Athletics Over-Expenditures, Increased Tuition Highlight Regents Meeting
By Leslie Chan and Zach Withrow
The University of the Pacific Board of Regents met late last month to go over some of the most pressing matters involving the University. While some of the topics discussed were encouraging, such as the progress of the Pacific Values Initiative, others are sure to make students groan.
Most notably, the Board discussed the recent news that Pacific Athletics overspent its budget by millions of dollars, as well as the fact that tuition in 2019 will be increasing by 3.7%.
The highlights of the Board meeting were released on Wednesday, October 25th. One week later, University President Pamela Eibeck released a statement to the Pacific community addressing the news that Pacific Athletics over-expended its budget for the 2017 fiscal year by $4.2 million.
“The budget overage is significant and puts our institution at risk,” President Eibeck said. “The excessive spending in Athletics diminishes the work of many people across Pacific who have been making hard choices to reduce their spending.”
As a result of the over-expenditures, at least one Athletics employee has left Pacific. University officials declined to name the former employee.
The news does not come at an ideal time for Pacific Athletics, as it was just over a month ago that the NCAA handed down sanctions on the men’s basketball program following an investigation into academic dishonesty by former players and coaches. The University had already self-imposed sanctions, and the NCAA slapped on a $5,000 fine, as well as a requirement to vacate any victories earned in which implicated student-athletes had played.
The following notes regarding the Athletics budget situation were published on the University of the Pacific’s website in the days following the Board of Regents meeting:
“The Board heard a report on Pacific Athletics over-expending its budget by $4.2M in the last fiscal year (FY17), largely due to a lack of adequate internal controls. The individuals involved have left the university and the Division of Business and Finance is working with Athletics to implement several supplemental financial controls and monitors, and additional oversight. The university is also in the process of hiring a budget director for Athletics that will report directly to the university’s Vice President for Business and Finance and provide budget management support to the interim Athletics Director.”
The Pacifican asked newly-appointed interim Athletic Director Wes Yourth about where the over-expended money was actually allocated, and he explained that it is hard to say at this point due to the nature with which the organization makes and spends money.
“There is an analysis being undergone to find out where the discrepancies lie from one fiscal year to the next,” Yourth said. “There are a number of different things that financially we are responsible for; there’s operations, salaries and benefits, and we also offset those expenses with income.”
“So there are many moving pieces,” Yourth continued. “Certain revenue benchmarks were not made [that would have] offset some of the expenses.”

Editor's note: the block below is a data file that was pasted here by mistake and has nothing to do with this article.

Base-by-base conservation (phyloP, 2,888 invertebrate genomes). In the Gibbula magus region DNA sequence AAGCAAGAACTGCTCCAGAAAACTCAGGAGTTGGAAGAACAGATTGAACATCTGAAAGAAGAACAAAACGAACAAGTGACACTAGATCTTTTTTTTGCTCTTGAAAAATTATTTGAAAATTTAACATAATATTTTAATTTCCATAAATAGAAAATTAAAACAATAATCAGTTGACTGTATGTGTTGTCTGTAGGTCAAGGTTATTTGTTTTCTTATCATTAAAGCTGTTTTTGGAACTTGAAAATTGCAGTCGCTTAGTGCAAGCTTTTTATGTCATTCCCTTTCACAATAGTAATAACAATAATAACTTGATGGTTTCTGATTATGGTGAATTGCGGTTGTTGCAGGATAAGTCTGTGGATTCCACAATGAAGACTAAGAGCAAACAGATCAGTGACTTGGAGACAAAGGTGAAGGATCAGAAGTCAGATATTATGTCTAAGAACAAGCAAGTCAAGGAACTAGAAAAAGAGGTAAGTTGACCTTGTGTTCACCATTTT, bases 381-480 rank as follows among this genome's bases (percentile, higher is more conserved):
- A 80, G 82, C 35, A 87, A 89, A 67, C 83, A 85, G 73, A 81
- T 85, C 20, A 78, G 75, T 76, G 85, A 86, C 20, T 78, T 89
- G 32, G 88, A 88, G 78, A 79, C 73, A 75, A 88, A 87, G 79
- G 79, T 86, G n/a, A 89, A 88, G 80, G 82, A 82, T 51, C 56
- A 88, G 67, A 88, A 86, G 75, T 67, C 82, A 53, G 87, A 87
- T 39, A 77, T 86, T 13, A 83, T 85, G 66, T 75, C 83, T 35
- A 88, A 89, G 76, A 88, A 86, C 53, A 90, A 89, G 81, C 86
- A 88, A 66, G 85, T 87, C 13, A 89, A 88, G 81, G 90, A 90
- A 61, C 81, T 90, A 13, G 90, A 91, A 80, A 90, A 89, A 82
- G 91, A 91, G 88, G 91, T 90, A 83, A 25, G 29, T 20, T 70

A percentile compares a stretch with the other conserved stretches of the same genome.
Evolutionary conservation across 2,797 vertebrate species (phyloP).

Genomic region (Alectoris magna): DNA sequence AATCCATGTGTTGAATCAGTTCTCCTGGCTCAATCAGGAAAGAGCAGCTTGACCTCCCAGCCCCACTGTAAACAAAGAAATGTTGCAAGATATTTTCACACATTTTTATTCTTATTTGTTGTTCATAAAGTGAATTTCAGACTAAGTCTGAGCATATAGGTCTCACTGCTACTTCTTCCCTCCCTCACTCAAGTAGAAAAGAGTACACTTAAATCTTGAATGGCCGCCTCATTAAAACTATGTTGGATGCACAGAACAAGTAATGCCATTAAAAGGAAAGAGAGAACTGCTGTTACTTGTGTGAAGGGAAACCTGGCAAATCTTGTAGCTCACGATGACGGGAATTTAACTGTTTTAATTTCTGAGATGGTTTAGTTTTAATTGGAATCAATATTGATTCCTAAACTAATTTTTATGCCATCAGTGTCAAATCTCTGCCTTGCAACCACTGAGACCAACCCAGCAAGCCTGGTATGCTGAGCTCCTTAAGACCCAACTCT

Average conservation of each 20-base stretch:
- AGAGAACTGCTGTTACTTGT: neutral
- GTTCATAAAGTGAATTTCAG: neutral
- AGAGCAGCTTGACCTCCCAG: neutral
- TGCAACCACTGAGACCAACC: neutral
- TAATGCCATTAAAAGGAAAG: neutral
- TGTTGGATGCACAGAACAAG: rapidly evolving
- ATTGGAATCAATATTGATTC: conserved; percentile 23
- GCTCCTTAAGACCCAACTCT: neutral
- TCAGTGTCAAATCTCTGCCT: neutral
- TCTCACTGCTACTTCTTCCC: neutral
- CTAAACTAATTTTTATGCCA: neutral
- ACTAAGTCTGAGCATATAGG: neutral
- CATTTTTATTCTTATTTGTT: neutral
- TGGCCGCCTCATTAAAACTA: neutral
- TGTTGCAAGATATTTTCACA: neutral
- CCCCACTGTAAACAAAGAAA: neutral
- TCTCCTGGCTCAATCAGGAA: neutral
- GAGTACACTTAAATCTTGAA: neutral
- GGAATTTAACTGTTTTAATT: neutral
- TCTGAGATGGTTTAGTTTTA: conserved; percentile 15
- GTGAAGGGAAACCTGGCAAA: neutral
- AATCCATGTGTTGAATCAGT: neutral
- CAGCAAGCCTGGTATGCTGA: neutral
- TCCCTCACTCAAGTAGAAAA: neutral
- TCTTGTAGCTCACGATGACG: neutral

President Eibeck indicated that Yourth has worked closely with the Athletics staff and Business and Finance in order to balance the budget by 2020. Eibeck also noted that Vice President of Business and Finance Ken Mullen “has introduced a comprehensive set of financial controls in Athletics and is approving all Athletics expenditures over $10,000.”
The Pacifican asked Yourth about University’s efforts to improve internal controls in the organization.
“Banner is the system that is used for financial reporting. It kind of spits out data in a very funky way, so we are trying create controls that possess the information in a [way] that we can track from month to month as we move along our fiscal year,” Yourth said.
Along with the unfortunate news about Athletics, the Board of Regents also approved Fiscal Year 2019 tuition rates which “includes a 3.7 percent increase for undergraduate, graduate, Pharmacy and Dental tuition, and 3.0 percent increase for Law tuition,” as was noted in the meeting highlights.
Additionally, the Office of Enrollment Management and Office of Institutional Research “calculated the actual discount rate for incoming freshmen is 49 percent, significantly higher than the 43 percent of unfunded aid budgeted for this fiscal year.”
During an October 4 town hall meeting on tuition, ASuop’ President Grant Kirkpatrick was highly vocal against a proposed 3.9% increase in tuition, which was being considered at the time.
“Students are unsatisfied with the outcomes of the tuition increases and need transparency,” Kirkpatrick said.
He expressed that students are concerned over where the money is going since the University has been consistently raising tuition prices over the past several years.
Overall, although the University states that Athletics intends to balance its budget by reducing spending, the fact that an agreement on the raising of tuition was reached at the same meeting in which a $4.2 million over-expenditure was announced is clearly a look that the University would have rather avoided. With undergraduate costs totaling $45,786 per student, $4.2 million is approximately the cost of 90 students’ tuition.
While there are certainly many things worth celebrating on campus in the wake of Homecoming, it is important to keep tabs on the issues that the University still faces today, and in the days to come.